Savory Shrimp Stir Fry and Burgundy – Yep!

“Bending” the Recipe to Fit the Wine
When we’re on a virtual tour, some of our meals are carefully matched to the wine.  Other times, we’ll pick something for dinner and try to “bend” the recipe a bit to make it more friendly to the wine we’ll be drinking.

Today, Julie had a taste for something light and we decided to make a shrimp stir-fry.  Even though Burgundy may not be the first thing you think about with stir-fry, it can definitely work!  The key was to keep the stir fry sauce as Burgundy friendly as possible.  That means not super spicy, but plenty savory.  I added fish sauce to the stir fry sauce to increase the earthy, umami component in the meal.  We substituted farro for the usual rice, partly for variety and partly to make a better match for the red wine.

As for the wine, today was day two for the Domaine Arnoux Pere & Fils Chorey Lès Beaune.  It was showing nicely, no need to open another bottle.  It still exhibited lively red fruit and good acidity and proved to be a nice pairing with the rich flavors in the stir-fry.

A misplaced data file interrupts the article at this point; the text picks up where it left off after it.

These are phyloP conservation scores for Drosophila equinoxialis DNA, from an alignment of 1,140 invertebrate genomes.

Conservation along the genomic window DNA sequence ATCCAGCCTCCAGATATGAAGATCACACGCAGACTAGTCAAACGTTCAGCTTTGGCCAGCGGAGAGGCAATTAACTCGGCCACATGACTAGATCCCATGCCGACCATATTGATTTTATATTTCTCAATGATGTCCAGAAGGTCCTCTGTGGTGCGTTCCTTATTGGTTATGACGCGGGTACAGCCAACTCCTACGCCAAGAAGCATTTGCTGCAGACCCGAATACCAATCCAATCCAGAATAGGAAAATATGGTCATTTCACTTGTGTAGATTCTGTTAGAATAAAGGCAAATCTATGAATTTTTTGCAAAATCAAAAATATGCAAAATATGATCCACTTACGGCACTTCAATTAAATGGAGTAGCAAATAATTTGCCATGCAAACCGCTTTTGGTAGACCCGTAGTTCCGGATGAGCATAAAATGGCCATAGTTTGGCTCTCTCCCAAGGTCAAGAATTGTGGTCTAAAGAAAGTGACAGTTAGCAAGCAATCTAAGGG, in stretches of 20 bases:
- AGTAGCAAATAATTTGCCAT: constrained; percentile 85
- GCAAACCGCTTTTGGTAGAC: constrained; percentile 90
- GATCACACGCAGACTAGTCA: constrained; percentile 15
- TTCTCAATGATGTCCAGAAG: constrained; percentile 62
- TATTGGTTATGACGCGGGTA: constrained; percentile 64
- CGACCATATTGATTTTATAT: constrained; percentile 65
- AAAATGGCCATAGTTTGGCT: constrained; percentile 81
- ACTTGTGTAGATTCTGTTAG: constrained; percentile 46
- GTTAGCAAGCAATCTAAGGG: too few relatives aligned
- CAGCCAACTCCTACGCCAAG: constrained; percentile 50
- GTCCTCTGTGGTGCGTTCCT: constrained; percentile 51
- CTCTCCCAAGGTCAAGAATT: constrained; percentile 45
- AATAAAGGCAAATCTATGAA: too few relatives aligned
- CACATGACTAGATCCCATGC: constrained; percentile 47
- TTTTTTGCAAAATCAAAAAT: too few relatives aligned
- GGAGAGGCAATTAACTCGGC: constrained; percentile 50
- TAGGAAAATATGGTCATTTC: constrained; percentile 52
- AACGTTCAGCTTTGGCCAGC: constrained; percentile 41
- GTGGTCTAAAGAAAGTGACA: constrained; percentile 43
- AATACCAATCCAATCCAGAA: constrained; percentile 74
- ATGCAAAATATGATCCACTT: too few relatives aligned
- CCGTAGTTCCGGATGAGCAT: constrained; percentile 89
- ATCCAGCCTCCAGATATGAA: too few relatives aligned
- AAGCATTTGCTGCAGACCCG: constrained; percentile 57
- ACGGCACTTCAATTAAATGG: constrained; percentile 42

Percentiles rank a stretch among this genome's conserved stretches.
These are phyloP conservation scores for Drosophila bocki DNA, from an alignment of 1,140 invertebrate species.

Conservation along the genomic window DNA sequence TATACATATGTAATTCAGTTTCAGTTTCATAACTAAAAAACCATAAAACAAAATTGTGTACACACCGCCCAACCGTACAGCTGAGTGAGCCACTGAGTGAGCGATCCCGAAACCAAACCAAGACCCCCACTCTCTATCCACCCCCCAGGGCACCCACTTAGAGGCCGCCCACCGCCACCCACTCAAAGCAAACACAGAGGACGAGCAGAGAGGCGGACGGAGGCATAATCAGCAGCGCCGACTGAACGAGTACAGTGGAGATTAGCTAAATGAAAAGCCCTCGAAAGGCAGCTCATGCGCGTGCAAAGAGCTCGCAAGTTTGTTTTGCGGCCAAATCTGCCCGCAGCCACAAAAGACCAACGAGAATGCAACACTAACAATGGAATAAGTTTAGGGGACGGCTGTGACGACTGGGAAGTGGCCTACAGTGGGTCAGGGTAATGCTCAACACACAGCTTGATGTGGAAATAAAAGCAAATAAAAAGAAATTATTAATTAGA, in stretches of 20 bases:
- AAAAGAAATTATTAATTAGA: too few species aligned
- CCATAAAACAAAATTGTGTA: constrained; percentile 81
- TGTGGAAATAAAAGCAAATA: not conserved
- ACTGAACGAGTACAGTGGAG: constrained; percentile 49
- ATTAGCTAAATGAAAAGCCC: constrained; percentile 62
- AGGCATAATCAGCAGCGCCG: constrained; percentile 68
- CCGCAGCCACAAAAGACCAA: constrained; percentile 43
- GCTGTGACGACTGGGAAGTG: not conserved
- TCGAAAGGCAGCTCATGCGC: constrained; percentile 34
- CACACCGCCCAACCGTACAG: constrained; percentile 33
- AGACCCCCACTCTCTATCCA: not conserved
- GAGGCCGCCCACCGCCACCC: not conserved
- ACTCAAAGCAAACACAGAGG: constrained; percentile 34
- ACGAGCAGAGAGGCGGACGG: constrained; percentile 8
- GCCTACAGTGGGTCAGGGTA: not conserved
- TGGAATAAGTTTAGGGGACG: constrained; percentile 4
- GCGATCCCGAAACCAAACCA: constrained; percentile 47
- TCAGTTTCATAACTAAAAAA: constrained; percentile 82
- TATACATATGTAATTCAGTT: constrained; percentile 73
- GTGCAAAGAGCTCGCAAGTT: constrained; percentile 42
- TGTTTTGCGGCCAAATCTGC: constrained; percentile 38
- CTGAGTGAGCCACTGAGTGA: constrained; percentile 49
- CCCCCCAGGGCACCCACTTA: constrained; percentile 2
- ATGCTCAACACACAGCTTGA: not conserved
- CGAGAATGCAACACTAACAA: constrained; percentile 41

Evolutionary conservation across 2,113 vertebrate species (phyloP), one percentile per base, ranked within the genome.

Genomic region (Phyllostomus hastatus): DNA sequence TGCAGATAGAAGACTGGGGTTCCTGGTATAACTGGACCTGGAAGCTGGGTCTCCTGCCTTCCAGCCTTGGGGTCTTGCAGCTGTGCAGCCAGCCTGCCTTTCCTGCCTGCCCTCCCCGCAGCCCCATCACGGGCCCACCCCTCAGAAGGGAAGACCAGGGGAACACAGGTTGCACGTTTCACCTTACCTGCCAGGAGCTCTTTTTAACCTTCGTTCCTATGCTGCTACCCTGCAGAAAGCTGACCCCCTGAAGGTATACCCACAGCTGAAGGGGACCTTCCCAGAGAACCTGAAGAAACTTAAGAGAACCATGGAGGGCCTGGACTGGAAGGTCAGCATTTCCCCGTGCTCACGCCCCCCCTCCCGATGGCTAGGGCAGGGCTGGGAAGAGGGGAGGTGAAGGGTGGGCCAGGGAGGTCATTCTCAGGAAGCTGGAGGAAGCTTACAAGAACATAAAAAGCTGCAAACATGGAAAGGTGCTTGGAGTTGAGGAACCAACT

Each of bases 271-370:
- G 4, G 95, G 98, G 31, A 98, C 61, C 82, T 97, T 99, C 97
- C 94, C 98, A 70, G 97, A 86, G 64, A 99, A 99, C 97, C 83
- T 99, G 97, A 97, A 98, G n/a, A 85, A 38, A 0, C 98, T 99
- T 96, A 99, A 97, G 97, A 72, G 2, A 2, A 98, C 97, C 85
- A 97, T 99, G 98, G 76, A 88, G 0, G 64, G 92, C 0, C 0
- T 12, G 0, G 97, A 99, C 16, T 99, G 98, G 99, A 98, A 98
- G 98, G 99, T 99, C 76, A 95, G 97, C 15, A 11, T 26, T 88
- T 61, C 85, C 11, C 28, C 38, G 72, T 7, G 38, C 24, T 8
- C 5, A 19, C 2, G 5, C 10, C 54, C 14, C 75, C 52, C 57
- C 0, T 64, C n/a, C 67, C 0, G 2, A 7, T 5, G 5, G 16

The stir-fry sauce had lots of umami flavors which linked nicely to the earthy side of the Burgundy

The stir-fry sauce had lots of umami flavors which linked nicely to the earthy side of the Burgundy

The slide show below shows how it all came together.

This slideshow requires JavaScript.

Stir-fry meals offer a chance to use whatever vegetables you like or that you have in your ‘frig.  My experience has been to make sure you have a nice, hot wok and good ventilation.  Not too much in the wok at a time!

Savory Stir-Fry Sauce
This sauce was nice and savory, not too spicy to keep it Burgundy-friendly.

  • 1/4 cup fish sauce
  • 1/4 cup soy sauce
  • 2 tsp rice wine vinegar
  • 2 tsp toasted sesame oil
  • 1 tsp sugar

Farro
An ancient grain, farro is a nice alternative to rice.  To add a bit of a nutty component, dry roast the farro before you cook it.  After a thorough rinse, it just takes a few minutes in a dry frying pan on medium heat, but you do need to keep the grains moving to prevent burning.

  • 1 cup farro
  • 2 1/2 cups water

Bring the farro and water to a boil, then reduce to a simmer, covered for about 30 minutes, depending on how firm you like your grains.

Have you tried any really unusual pairings with Pinot Noir?  I’m always interested in suggestions or crazy things to try!

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